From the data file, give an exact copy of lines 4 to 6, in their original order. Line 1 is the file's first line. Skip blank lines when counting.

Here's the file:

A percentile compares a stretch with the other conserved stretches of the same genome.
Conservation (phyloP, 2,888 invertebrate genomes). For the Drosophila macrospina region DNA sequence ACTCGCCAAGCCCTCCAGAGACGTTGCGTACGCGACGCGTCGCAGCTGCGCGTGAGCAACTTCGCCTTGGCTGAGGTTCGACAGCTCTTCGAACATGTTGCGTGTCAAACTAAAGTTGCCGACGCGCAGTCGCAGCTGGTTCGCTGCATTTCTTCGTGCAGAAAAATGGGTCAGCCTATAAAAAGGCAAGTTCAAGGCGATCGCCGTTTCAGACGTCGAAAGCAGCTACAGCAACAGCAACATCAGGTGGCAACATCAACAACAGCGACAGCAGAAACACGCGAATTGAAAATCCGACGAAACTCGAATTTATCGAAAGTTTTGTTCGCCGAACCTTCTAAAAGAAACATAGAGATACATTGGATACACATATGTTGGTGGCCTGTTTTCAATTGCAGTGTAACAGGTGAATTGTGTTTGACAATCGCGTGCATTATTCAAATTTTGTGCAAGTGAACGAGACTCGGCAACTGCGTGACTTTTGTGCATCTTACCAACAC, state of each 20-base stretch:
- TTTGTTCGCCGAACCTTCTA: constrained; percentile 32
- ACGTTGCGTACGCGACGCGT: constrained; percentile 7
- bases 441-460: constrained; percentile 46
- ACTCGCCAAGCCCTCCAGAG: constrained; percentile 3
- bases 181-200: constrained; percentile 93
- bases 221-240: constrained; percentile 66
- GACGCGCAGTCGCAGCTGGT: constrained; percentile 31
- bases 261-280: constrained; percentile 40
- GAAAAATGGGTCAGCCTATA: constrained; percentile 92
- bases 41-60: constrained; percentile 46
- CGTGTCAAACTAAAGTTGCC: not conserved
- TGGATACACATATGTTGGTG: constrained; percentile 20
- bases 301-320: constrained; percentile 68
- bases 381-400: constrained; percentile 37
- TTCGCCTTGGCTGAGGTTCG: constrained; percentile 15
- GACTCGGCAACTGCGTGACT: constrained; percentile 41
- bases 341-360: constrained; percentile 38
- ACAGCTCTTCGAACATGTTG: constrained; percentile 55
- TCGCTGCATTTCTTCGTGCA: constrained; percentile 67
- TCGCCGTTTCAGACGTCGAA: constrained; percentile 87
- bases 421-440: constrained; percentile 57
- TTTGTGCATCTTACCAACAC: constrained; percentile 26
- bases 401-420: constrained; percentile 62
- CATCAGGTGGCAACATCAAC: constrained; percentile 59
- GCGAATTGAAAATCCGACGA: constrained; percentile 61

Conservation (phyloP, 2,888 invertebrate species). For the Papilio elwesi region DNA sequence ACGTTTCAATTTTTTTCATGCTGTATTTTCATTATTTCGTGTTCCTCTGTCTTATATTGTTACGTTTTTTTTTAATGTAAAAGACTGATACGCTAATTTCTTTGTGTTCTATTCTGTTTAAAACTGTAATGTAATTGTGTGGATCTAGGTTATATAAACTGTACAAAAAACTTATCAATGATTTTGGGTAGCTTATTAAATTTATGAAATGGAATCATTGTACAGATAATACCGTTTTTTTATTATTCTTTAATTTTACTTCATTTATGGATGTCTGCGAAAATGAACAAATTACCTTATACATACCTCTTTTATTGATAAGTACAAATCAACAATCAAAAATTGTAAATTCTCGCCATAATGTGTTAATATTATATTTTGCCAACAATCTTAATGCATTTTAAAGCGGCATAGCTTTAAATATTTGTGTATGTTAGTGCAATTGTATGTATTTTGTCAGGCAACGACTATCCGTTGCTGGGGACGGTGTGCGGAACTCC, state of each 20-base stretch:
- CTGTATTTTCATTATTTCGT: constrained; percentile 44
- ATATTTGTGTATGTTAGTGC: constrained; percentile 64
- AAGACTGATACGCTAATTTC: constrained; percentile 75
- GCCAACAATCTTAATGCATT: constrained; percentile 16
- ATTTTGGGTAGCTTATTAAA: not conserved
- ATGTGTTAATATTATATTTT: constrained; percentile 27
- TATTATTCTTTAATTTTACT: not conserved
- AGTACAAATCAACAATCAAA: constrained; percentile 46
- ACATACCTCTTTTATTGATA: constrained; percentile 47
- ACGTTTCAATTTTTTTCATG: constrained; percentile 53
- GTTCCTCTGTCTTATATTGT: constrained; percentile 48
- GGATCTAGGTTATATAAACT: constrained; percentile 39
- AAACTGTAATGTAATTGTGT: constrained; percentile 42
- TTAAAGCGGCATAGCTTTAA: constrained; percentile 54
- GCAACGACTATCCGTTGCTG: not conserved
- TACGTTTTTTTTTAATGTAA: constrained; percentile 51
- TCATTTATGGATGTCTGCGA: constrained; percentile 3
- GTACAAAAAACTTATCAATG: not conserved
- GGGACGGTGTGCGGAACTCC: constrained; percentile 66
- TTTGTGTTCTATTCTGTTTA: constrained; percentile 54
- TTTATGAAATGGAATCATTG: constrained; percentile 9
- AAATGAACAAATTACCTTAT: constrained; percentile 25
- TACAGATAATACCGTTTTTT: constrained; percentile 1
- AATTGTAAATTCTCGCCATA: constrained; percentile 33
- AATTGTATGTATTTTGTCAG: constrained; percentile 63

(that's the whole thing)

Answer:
- ACGTTGCGTACGCGACGCGT: constrained; percentile 7
- bases 441-460: constrained; percentile 46
- ACTCGCCAAGCCCTCCAGAG: constrained; percentile 3